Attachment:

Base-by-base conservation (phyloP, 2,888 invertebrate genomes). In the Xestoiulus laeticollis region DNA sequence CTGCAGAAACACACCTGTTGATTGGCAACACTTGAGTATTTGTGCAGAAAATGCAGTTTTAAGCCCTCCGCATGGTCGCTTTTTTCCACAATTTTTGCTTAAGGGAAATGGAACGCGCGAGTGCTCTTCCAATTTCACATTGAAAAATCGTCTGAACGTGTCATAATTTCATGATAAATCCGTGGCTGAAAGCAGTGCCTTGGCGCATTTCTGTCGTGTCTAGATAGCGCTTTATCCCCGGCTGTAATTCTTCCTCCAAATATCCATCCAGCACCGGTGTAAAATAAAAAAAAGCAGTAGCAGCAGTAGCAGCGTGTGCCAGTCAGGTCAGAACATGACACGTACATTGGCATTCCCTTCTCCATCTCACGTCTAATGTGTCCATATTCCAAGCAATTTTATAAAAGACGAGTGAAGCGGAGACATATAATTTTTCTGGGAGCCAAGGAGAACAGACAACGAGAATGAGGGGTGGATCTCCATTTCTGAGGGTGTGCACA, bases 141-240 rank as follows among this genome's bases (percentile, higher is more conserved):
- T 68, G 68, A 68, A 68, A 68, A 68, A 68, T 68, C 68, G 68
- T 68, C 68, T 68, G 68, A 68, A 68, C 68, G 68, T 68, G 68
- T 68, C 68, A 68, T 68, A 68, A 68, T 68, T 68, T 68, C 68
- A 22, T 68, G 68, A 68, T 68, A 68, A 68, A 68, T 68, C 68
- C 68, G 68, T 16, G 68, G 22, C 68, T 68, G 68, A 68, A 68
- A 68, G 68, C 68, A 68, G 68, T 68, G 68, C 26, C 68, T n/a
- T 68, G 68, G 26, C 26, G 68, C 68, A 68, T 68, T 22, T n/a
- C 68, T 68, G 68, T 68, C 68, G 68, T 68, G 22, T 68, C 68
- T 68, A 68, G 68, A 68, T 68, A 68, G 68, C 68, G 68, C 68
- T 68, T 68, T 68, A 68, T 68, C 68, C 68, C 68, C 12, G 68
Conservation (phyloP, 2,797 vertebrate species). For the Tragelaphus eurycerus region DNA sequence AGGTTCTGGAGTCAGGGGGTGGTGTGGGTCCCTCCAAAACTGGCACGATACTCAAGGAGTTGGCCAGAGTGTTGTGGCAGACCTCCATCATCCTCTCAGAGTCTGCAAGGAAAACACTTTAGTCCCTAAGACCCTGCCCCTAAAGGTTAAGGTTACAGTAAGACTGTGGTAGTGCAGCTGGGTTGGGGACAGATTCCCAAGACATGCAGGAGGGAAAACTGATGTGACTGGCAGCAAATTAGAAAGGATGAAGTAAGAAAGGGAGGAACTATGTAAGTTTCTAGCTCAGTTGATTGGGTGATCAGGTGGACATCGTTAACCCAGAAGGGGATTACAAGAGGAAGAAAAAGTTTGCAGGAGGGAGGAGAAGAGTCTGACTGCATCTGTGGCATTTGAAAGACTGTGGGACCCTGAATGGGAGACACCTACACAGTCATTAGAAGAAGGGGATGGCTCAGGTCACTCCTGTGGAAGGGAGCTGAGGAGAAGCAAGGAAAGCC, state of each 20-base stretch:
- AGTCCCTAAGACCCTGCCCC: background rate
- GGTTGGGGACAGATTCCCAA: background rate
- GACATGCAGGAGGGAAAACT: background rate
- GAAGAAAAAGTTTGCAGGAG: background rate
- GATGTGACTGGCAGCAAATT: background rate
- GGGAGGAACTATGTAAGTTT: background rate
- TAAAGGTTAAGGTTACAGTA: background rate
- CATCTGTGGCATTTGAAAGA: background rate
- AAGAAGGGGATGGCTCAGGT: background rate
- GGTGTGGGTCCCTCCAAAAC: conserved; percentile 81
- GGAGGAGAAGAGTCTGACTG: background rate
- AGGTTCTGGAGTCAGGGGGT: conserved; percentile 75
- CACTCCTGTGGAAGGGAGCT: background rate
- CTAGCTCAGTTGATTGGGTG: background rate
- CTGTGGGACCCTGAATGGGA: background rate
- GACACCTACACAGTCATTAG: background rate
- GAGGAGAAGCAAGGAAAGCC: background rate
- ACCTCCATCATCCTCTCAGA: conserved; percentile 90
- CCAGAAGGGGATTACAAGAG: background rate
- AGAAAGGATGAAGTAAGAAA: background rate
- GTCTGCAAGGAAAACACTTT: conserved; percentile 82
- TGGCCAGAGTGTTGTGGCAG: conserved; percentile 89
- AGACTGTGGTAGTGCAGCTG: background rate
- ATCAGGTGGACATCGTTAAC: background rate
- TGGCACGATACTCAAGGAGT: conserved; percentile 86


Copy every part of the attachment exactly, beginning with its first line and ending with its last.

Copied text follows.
Base-by-base conservation (phyloP, 2,888 invertebrate genomes). In the Xestoiulus laeticollis region DNA sequence CTGCAGAAACACACCTGTTGATTGGCAACACTTGAGTATTTGTGCAGAAAATGCAGTTTTAAGCCCTCCGCATGGTCGCTTTTTTCCACAATTTTTGCTTAAGGGAAATGGAACGCGCGAGTGCTCTTCCAATTTCACATTGAAAAATCGTCTGAACGTGTCATAATTTCATGATAAATCCGTGGCTGAAAGCAGTGCCTTGGCGCATTTCTGTCGTGTCTAGATAGCGCTTTATCCCCGGCTGTAATTCTTCCTCCAAATATCCATCCAGCACCGGTGTAAAATAAAAAAAAGCAGTAGCAGCAGTAGCAGCGTGTGCCAGTCAGGTCAGAACATGACACGTACATTGGCATTCCCTTCTCCATCTCACGTCTAATGTGTCCATATTCCAAGCAATTTTATAAAAGACGAGTGAAGCGGAGACATATAATTTTTCTGGGAGCCAAGGAGAACAGACAACGAGAATGAGGGGTGGATCTCCATTTCTGAGGGTGTGCACA, bases 141-240 rank as follows among this genome's bases (percentile, higher is more conserved):
- T 68, G 68, A 68, A 68, A 68, A 68, A 68, T 68, C 68, G 68
- T 68, C 68, T 68, G 68, A 68, A 68, C 68, G 68, T 68, G 68
- T 68, C 68, A 68, T 68, A 68, A 68, T 68, T 68, T 68, C 68
- A 22, T 68, G 68, A 68, T 68, A 68, A 68, A 68, T 68, C 68
- C 68, G 68, T 16, G 68, G 22, C 68, T 68, G 68, A 68, A 68
- A 68, G 68, C 68, A 68, G 68, T 68, G 68, C 26, C 68, T n/a
- T 68, G 68, G 26, C 26, G 68, C 68, A 68, T 68, T 22, T n/a
- C 68, T 68, G 68, T 68, C 68, G 68, T 68, G 22, T 68, C 68
- T 68, A 68, G 68, A 68, T 68, A 68, G 68, C 68, G 68, C 68
- T 68, T 68, T 68, A 68, T 68, C 68, C 68, C 68, C 12, G 68
Conservation (phyloP, 2,797 vertebrate species). For the Tragelaphus eurycerus region DNA sequence AGGTTCTGGAGTCAGGGGGTGGTGTGGGTCCCTCCAAAACTGGCACGATACTCAAGGAGTTGGCCAGAGTGTTGTGGCAGACCTCCATCATCCTCTCAGAGTCTGCAAGGAAAACACTTTAGTCCCTAAGACCCTGCCCCTAAAGGTTAAGGTTACAGTAAGACTGTGGTAGTGCAGCTGGGTTGGGGACAGATTCCCAAGACATGCAGGAGGGAAAACTGATGTGACTGGCAGCAAATTAGAAAGGATGAAGTAAGAAAGGGAGGAACTATGTAAGTTTCTAGCTCAGTTGATTGGGTGATCAGGTGGACATCGTTAACCCAGAAGGGGATTACAAGAGGAAGAAAAAGTTTGCAGGAGGGAGGAGAAGAGTCTGACTGCATCTGTGGCATTTGAAAGACTGTGGGACCCTGAATGGGAGACACCTACACAGTCATTAGAAGAAGGGGATGGCTCAGGTCACTCCTGTGGAAGGGAGCTGAGGAGAAGCAAGGAAAGCC, state of each 20-base stretch:
- AGTCCCTAAGACCCTGCCCC: background rate
- GGTTGGGGACAGATTCCCAA: background rate
- GACATGCAGGAGGGAAAACT: background rate
- GAAGAAAAAGTTTGCAGGAG: background rate
- GATGTGACTGGCAGCAAATT: background rate
- GGGAGGAACTATGTAAGTTT: background rate
- TAAAGGTTAAGGTTACAGTA: background rate
- CATCTGTGGCATTTGAAAGA: background rate
- AAGAAGGGGATGGCTCAGGT: background rate
- GGTGTGGGTCCCTCCAAAAC: conserved; percentile 81
- GGAGGAGAAGAGTCTGACTG: background rate
- AGGTTCTGGAGTCAGGGGGT: conserved; percentile 75
- CACTCCTGTGGAAGGGAGCT: background rate
- CTAGCTCAGTTGATTGGGTG: background rate
- CTGTGGGACCCTGAATGGGA: background rate
- GACACCTACACAGTCATTAG: background rate
- GAGGAGAAGCAAGGAAAGCC: background rate
- ACCTCCATCATCCTCTCAGA: conserved; percentile 90
- CCAGAAGGGGATTACAAGAG: background rate
- AGAAAGGATGAAGTAAGAAA: background rate
- GTCTGCAAGGAAAACACTTT: conserved; percentile 82
- TGGCCAGAGTGTTGTGGCAG: conserved; percentile 89
- AGACTGTGGTAGTGCAGCTG: background rate
- ATCAGGTGGACATCGTTAAC: background rate
- TGGCACGATACTCAAGGAGT: conserved; percentile 86